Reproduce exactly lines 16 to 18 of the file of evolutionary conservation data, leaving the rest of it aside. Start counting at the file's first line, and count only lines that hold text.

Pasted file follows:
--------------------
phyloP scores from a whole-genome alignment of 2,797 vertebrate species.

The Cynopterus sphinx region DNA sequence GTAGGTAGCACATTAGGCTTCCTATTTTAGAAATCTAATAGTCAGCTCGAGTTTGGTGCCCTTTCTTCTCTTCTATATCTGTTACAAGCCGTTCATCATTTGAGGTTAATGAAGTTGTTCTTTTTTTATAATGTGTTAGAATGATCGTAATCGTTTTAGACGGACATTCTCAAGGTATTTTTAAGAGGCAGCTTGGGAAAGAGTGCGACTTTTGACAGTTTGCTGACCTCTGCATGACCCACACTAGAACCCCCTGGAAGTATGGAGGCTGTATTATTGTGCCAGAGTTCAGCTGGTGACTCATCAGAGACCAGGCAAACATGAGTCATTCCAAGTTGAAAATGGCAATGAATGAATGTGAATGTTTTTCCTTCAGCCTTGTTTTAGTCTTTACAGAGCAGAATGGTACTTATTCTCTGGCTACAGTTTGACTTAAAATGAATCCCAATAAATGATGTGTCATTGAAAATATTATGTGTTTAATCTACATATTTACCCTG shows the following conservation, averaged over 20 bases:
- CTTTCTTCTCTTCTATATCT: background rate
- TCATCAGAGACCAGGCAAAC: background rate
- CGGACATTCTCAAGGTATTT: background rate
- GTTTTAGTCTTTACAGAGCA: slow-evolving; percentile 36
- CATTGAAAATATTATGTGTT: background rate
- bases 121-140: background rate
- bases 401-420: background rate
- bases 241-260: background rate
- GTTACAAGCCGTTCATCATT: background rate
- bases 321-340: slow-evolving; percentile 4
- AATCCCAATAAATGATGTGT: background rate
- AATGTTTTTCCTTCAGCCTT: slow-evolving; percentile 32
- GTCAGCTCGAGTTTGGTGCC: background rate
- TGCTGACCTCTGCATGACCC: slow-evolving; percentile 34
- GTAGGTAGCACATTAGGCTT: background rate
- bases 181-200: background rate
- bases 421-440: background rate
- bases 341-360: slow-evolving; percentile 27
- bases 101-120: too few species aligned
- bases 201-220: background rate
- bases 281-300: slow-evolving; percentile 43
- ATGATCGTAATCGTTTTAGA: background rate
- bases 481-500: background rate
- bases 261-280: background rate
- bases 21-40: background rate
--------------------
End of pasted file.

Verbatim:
- TGCTGACCTCTGCATGACCC: slow-evolving; percentile 34
- GTAGGTAGCACATTAGGCTT: background rate
- bases 181-200: background rate